HTML tags in comments

HTML tags haven’t been working in comments for a while. Prompted by Andrew Reynolds, I checked and found the problem was a plugin, which I’ve disabled. So you can all go back to including hyperlinks, as well as bold and italic tags. Just part of the friendly service.

I’ve also switched the RSS feed to provide the entire article rather than just the summary. Some people wanted this, and it seems like the way of the future, but feel free to discuss.

31 thoughts on “HTML tags in comments

  1. Firefox 1.5 for Mac loads the headlines fine using the “Live Bookmark” command. If you want a full-scale RSS feed it looks as if you need an add-on or separate aggregator. I’m still mostly using Safari myself, so others may be able to help further.

    Hang the expense, Yobbo, I’ve got pixels to burn

  2. Thanks very much. Now I can pace and vide to my heart’s content. A pompous libertarian – now there is a turn up for the books.

  3. test
    test

    test

    test

    Cost of Mozilla Firefox: $0
    Cost of Google Search: $0
    Cost of being able to flame in 4 different styles again: priceless.

  4. Basic user quide to tags. Use them as shown below except replace the round brackes with angle bracket {ie the greater than and less than symbol}.

    (b) This is in bold (/b)
    (i) This is in italics (/i)
    (blockquote) this is a quote (/blockquote)

    .

    Once the brackets are replace it comes out as follows:-

    This is in bold
    This is in italics

    this is a quote

  5. And do not try the underline (u) tag – it does not work – even if it displays in the preview pane.

  6. If you think you’ve got it tough, spare a thought for poor Archie of Archie and Mehitabel fame, back in typewriter days. He had to hit the keys by diving on them headfirst, and he could only do lower case apart from one time when someone left the shift key locked – and even then Mehitabel came along and pounced on it, releasing it.

  7. It’s of course important​—​but note that important​—​for any pedant to be able to get their em dashes right.
    Lets all hope, however, that this doesn’t work.

  8. I’ll put it on my reading list, Andrew.

    Unfortunately my recent experiences as a ‘mature-age’ university student have been that some of the tutors doing assessment marking have such poor knowledge of English that any improvement I might make in mine would doom me to more battles over grades. Using “its/it’s” appropriately seems to be considered advanced at Uni these days.

    So I’ll make that my long-term reading list, perhaps.

  9. I keep a copy at hand to lend to people who hand me reports etc. that are poorly punctuated. Fortunately, most of them realise that they have a problem. I imagine that would be difficult to do to a tutor at uni.
    It does tend to reinforce your own inner pedant though – I now carry a pen to correct bad signs and I also notice where the sign’s meaning is incorrect or unclear.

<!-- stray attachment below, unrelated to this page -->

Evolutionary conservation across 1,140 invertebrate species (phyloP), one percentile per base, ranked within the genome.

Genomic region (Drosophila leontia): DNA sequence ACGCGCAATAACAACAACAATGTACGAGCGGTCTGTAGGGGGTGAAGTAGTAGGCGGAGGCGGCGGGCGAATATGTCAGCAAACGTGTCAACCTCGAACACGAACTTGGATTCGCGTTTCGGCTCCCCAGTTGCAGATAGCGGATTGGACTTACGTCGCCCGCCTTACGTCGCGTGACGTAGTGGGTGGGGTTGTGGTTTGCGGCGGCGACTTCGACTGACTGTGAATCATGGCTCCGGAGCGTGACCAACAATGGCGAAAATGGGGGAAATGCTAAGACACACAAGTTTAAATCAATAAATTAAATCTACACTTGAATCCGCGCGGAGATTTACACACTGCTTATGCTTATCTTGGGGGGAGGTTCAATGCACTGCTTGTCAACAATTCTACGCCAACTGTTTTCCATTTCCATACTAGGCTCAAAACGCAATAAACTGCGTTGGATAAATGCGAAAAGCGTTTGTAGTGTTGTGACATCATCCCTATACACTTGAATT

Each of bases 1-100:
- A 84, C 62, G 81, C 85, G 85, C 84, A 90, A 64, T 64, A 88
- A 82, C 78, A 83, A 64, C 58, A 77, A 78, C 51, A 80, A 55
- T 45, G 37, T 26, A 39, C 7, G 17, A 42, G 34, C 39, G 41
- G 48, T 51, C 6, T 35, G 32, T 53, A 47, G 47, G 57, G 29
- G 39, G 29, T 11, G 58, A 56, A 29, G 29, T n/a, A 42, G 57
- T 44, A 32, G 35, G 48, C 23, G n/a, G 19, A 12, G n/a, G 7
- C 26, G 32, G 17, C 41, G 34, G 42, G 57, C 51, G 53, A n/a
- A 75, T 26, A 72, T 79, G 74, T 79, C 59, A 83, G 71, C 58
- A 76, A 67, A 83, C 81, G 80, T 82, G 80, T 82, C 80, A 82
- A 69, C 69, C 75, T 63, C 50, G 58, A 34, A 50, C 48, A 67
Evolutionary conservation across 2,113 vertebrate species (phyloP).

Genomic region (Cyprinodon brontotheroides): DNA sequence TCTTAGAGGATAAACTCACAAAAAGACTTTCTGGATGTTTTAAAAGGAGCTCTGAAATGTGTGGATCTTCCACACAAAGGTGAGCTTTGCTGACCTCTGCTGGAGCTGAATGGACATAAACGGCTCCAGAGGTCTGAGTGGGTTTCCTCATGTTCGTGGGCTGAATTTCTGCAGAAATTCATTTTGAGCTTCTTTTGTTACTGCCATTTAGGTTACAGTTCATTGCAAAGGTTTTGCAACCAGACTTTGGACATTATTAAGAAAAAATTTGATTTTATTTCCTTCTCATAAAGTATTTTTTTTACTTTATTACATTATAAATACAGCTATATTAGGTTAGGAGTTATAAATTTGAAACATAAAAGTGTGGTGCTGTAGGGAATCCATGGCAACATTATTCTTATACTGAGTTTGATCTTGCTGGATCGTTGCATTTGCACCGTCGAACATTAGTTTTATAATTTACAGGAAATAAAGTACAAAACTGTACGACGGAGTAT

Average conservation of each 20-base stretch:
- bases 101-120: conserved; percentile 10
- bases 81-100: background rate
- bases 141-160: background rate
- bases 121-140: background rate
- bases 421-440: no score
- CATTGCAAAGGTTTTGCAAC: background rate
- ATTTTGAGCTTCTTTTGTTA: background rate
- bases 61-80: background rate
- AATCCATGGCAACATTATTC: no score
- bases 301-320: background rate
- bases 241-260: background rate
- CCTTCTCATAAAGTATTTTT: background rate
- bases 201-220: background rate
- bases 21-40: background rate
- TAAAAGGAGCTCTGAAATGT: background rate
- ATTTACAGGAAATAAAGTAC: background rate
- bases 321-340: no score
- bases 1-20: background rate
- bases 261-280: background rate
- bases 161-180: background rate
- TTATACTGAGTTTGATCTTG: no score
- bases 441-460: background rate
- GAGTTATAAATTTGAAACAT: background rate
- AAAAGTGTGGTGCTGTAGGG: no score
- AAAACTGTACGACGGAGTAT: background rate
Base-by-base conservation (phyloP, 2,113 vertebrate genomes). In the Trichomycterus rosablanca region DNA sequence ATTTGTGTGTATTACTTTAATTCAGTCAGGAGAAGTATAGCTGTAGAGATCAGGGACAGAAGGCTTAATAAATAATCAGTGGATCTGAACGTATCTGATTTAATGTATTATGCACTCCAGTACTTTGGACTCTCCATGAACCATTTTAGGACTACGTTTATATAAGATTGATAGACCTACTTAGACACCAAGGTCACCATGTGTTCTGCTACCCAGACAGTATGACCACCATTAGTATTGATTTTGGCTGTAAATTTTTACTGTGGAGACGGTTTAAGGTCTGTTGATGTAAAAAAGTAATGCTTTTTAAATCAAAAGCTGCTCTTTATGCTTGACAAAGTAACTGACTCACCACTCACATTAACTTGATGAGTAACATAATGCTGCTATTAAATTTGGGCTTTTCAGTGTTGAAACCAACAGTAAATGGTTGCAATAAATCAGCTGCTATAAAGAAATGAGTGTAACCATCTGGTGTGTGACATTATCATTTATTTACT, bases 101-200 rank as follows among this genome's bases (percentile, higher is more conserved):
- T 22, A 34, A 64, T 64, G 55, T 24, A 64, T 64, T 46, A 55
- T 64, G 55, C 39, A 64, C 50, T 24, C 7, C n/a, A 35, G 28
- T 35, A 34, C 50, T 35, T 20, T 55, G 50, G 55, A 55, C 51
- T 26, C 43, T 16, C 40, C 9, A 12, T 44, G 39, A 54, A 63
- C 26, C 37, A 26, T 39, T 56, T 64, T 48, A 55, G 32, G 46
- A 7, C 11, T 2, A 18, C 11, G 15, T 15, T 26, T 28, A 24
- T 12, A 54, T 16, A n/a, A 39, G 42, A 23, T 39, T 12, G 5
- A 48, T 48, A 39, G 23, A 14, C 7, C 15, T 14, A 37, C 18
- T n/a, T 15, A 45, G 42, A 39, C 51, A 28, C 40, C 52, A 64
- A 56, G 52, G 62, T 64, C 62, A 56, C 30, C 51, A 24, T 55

A good example is on the Underground in London, where a sign reads “Penalty (pound sign)50 for any passenger who fails to show on demand a valid ticket for the entire journey.” Personally, I do not want to hold up my ticket for the entire journey if asked to – but I would be happy to show, on demand, a ticket, valid for my entire journey.

  10. Test only (hard to explain, unless it works):

    blah

    <blockquote>
    blah
    </blockquote>

    <blockquote>
    &lt;blockquote&gt;
    rhubarb
    &lt;/blockquote&gt;
    </blockquote>

    <blockquote>
    &lt;blockquote&gt;
    &amp;lt;blockquote&amp;gt;
    blah
    &amp;lt;/blockquote&amp;gt;
    &lt;/blockquote&gt;
    </blockquote>

    <blockquote>
    &lt;blockquote&gt;
    &amp;lt;blockquote&amp;gt;
    &amp;amp;lt;blockquote&amp;amp;gt;
    blah
    &amp;amp;lt;/blockquote&amp;amp;gt;
    &amp;lt;/blockquote&amp;gt;
    &lt;/blockquote&gt;
    </blockquote>

    <blockquote>
    &lt;blockquote&gt;
    &amp;lt;blockquote&amp;gt;
    &amp;amp;lt;blockquote&amp;amp;gt;
    &amp;amp;amp;lt;blockquote&amp;amp;amp;gt;
    blah
    &amp;amp;amp;lt;/blockquote&amp;amp;amp;gt;
    &amp;amp;lt;/blockquote&amp;amp;gt;
    &amp;lt;/blockquote&amp;gt;
    &lt;/blockquote&gt;
    </blockquote>

  11. The above test shows that is now possible to display the tags as they appear in your text editor :

    <b>bold</b> : bold

    <i>italic</i> : italic

    <h1>Heading 1</h1> : Heading 1

    … hmmm, “h1” tags not allowed.

    <h2>Heading 2</h2> : Heading 2

    <h3>Heading 3</h3> : Heading 3

    <h4>Heading 4</h4> : Heading 4

    <h5>Heading 5</h5> : Heading 5

    <h6>Heading 6</h4> : Heading 6

  12. The RSS comments on Opera 8.5 still only show a few lines. For instance, this post came through as:

    Prompted by Andrew Reynolds, I checked and found the problem was a plugin, which I’ve disabled. So you can all go back to including hyperlinks, as well as bold and italic tags.

    I don’t particularly mind except sometimes the summaries are so short as to be meaningless, and at other times (due to the cruelties of going over my Optus broadband limit) I’m limited to 28.8kbps,and would rather not wait to download a 150KB page for an article I’m not interested in, or is in fact quite short.

  13. Andrew, the option change didn’t take effect for some reason. Fixed now, I hope.

    James, I’m used to the stripe as Eudora uses the same convention. But it just happens, I don’t know why.

    If I get free time over Christmans, I’ll look into the possibility of alternative themes for the site, and I’ll keep in mind requests for no-stripe quotes and similar. So, send them in!

  14. John: The stripe is a CSS definition, it will be something like:

    blockquote {
    font-color: #FFFFFF;
    border-left: 5px, gray;
    }

    If you get rid of the border-left part, you’ll get rid of the grey stripe.

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